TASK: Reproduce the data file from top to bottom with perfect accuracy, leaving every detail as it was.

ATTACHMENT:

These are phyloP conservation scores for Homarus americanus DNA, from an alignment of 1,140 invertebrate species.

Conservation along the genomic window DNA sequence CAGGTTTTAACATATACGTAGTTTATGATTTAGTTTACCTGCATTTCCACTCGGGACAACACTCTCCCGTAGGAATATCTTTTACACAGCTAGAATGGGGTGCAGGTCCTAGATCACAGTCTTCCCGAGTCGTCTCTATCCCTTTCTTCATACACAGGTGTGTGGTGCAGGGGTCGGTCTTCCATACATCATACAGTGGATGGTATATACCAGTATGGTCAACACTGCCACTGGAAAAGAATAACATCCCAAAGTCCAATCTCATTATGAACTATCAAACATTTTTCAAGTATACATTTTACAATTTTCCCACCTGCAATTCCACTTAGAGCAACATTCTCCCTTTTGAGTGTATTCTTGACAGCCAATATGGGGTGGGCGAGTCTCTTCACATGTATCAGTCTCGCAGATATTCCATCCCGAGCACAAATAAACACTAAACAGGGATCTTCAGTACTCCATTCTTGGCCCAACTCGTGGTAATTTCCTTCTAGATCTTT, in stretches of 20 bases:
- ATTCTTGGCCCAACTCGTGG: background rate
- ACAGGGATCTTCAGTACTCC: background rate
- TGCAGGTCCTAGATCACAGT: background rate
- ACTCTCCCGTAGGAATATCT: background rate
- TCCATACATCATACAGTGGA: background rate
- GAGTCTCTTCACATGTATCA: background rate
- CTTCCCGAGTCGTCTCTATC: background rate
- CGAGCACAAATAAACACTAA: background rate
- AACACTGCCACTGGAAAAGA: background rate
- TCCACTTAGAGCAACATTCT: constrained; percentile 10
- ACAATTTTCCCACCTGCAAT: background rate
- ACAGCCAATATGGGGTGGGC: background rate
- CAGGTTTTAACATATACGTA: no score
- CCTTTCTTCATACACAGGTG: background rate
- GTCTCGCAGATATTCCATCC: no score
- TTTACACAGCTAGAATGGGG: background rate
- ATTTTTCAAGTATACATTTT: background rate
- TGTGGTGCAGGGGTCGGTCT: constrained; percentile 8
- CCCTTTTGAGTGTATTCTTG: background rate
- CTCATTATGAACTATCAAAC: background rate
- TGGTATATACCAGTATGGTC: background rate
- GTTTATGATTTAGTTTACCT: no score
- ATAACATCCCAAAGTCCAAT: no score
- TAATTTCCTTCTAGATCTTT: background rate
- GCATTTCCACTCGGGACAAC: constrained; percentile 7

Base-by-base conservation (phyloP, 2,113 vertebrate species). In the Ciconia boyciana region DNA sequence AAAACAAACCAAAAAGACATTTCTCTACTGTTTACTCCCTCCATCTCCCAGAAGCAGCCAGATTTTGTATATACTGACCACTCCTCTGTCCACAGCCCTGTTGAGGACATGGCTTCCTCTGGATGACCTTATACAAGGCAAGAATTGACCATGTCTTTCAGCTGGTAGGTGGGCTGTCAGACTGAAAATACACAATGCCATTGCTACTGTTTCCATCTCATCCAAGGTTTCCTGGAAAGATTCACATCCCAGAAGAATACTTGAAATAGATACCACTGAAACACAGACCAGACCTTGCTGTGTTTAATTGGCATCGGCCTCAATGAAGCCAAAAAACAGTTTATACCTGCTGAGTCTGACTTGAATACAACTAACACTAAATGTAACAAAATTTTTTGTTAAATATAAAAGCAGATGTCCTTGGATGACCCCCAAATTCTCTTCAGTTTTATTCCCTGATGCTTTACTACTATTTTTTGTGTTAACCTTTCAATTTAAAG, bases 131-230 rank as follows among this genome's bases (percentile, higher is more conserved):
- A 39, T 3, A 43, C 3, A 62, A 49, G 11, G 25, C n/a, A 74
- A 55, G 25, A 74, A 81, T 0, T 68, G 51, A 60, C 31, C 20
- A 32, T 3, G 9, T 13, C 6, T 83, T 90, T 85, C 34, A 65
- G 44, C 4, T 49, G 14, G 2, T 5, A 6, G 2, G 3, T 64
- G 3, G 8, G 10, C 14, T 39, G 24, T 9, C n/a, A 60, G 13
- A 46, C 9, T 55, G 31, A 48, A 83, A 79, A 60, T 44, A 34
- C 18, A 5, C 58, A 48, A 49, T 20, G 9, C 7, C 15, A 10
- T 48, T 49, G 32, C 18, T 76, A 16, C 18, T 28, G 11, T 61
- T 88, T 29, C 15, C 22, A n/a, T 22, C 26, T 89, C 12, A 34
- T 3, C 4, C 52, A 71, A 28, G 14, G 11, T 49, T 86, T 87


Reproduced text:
These are phyloP conservation scores for Homarus americanus DNA, from an alignment of 1,140 invertebrate species.

Conservation along the genomic window DNA sequence CAGGTTTTAACATATACGTAGTTTATGATTTAGTTTACCTGCATTTCCACTCGGGACAACACTCTCCCGTAGGAATATCTTTTACACAGCTAGAATGGGGTGCAGGTCCTAGATCACAGTCTTCCCGAGTCGTCTCTATCCCTTTCTTCATACACAGGTGTGTGGTGCAGGGGTCGGTCTTCCATACATCATACAGTGGATGGTATATACCAGTATGGTCAACACTGCCACTGGAAAAGAATAACATCCCAAAGTCCAATCTCATTATGAACTATCAAACATTTTTCAAGTATACATTTTACAATTTTCCCACCTGCAATTCCACTTAGAGCAACATTCTCCCTTTTGAGTGTATTCTTGACAGCCAATATGGGGTGGGCGAGTCTCTTCACATGTATCAGTCTCGCAGATATTCCATCCCGAGCACAAATAAACACTAAACAGGGATCTTCAGTACTCCATTCTTGGCCCAACTCGTGGTAATTTCCTTCTAGATCTTT, in stretches of 20 bases:
- ATTCTTGGCCCAACTCGTGG: background rate
- ACAGGGATCTTCAGTACTCC: background rate
- TGCAGGTCCTAGATCACAGT: background rate
- ACTCTCCCGTAGGAATATCT: background rate
- TCCATACATCATACAGTGGA: background rate
- GAGTCTCTTCACATGTATCA: background rate
- CTTCCCGAGTCGTCTCTATC: background rate
- CGAGCACAAATAAACACTAA: background rate
- AACACTGCCACTGGAAAAGA: background rate
- TCCACTTAGAGCAACATTCT: constrained; percentile 10
- ACAATTTTCCCACCTGCAAT: background rate
- ACAGCCAATATGGGGTGGGC: background rate
- CAGGTTTTAACATATACGTA: no score
- CCTTTCTTCATACACAGGTG: background rate
- GTCTCGCAGATATTCCATCC: no score
- TTTACACAGCTAGAATGGGG: background rate
- ATTTTTCAAGTATACATTTT: background rate
- TGTGGTGCAGGGGTCGGTCT: constrained; percentile 8
- CCCTTTTGAGTGTATTCTTG: background rate
- CTCATTATGAACTATCAAAC: background rate
- TGGTATATACCAGTATGGTC: background rate
- GTTTATGATTTAGTTTACCT: no score
- ATAACATCCCAAAGTCCAAT: no score
- TAATTTCCTTCTAGATCTTT: background rate
- GCATTTCCACTCGGGACAAC: constrained; percentile 7

Base-by-base conservation (phyloP, 2,113 vertebrate species). In the Ciconia boyciana region DNA sequence AAAACAAACCAAAAAGACATTTCTCTACTGTTTACTCCCTCCATCTCCCAGAAGCAGCCAGATTTTGTATATACTGACCACTCCTCTGTCCACAGCCCTGTTGAGGACATGGCTTCCTCTGGATGACCTTATACAAGGCAAGAATTGACCATGTCTTTCAGCTGGTAGGTGGGCTGTCAGACTGAAAATACACAATGCCATTGCTACTGTTTCCATCTCATCCAAGGTTTCCTGGAAAGATTCACATCCCAGAAGAATACTTGAAATAGATACCACTGAAACACAGACCAGACCTTGCTGTGTTTAATTGGCATCGGCCTCAATGAAGCCAAAAAACAGTTTATACCTGCTGAGTCTGACTTGAATACAACTAACACTAAATGTAACAAAATTTTTTGTTAAATATAAAAGCAGATGTCCTTGGATGACCCCCAAATTCTCTTCAGTTTTATTCCCTGATGCTTTACTACTATTTTTTGTGTTAACCTTTCAATTTAAAG, bases 131-230 rank as follows among this genome's bases (percentile, higher is more conserved):
- A 39, T 3, A 43, C 3, A 62, A 49, G 11, G 25, C n/a, A 74
- A 55, G 25, A 74, A 81, T 0, T 68, G 51, A 60, C 31, C 20
- A 32, T 3, G 9, T 13, C 6, T 83, T 90, T 85, C 34, A 65
- G 44, C 4, T 49, G 14, G 2, T 5, A 6, G 2, G 3, T 64
- G 3, G 8, G 10, C 14, T 39, G 24, T 9, C n/a, A 60, G 13
- A 46, C 9, T 55, G 31, A 48, A 83, A 79, A 60, T 44, A 34
- C 18, A 5, C 58, A 48, A 49, T 20, G 9, C 7, C 15, A 10
- T 48, T 49, G 32, C 18, T 76, A 16, C 18, T 28, G 11, T 61
- T 88, T 29, C 15, C 22, A n/a, T 22, C 26, T 89, C 12, A 34
- T 3, C 4, C 52, A 71, A 28, G 14, G 11, T 49, T 86, T 87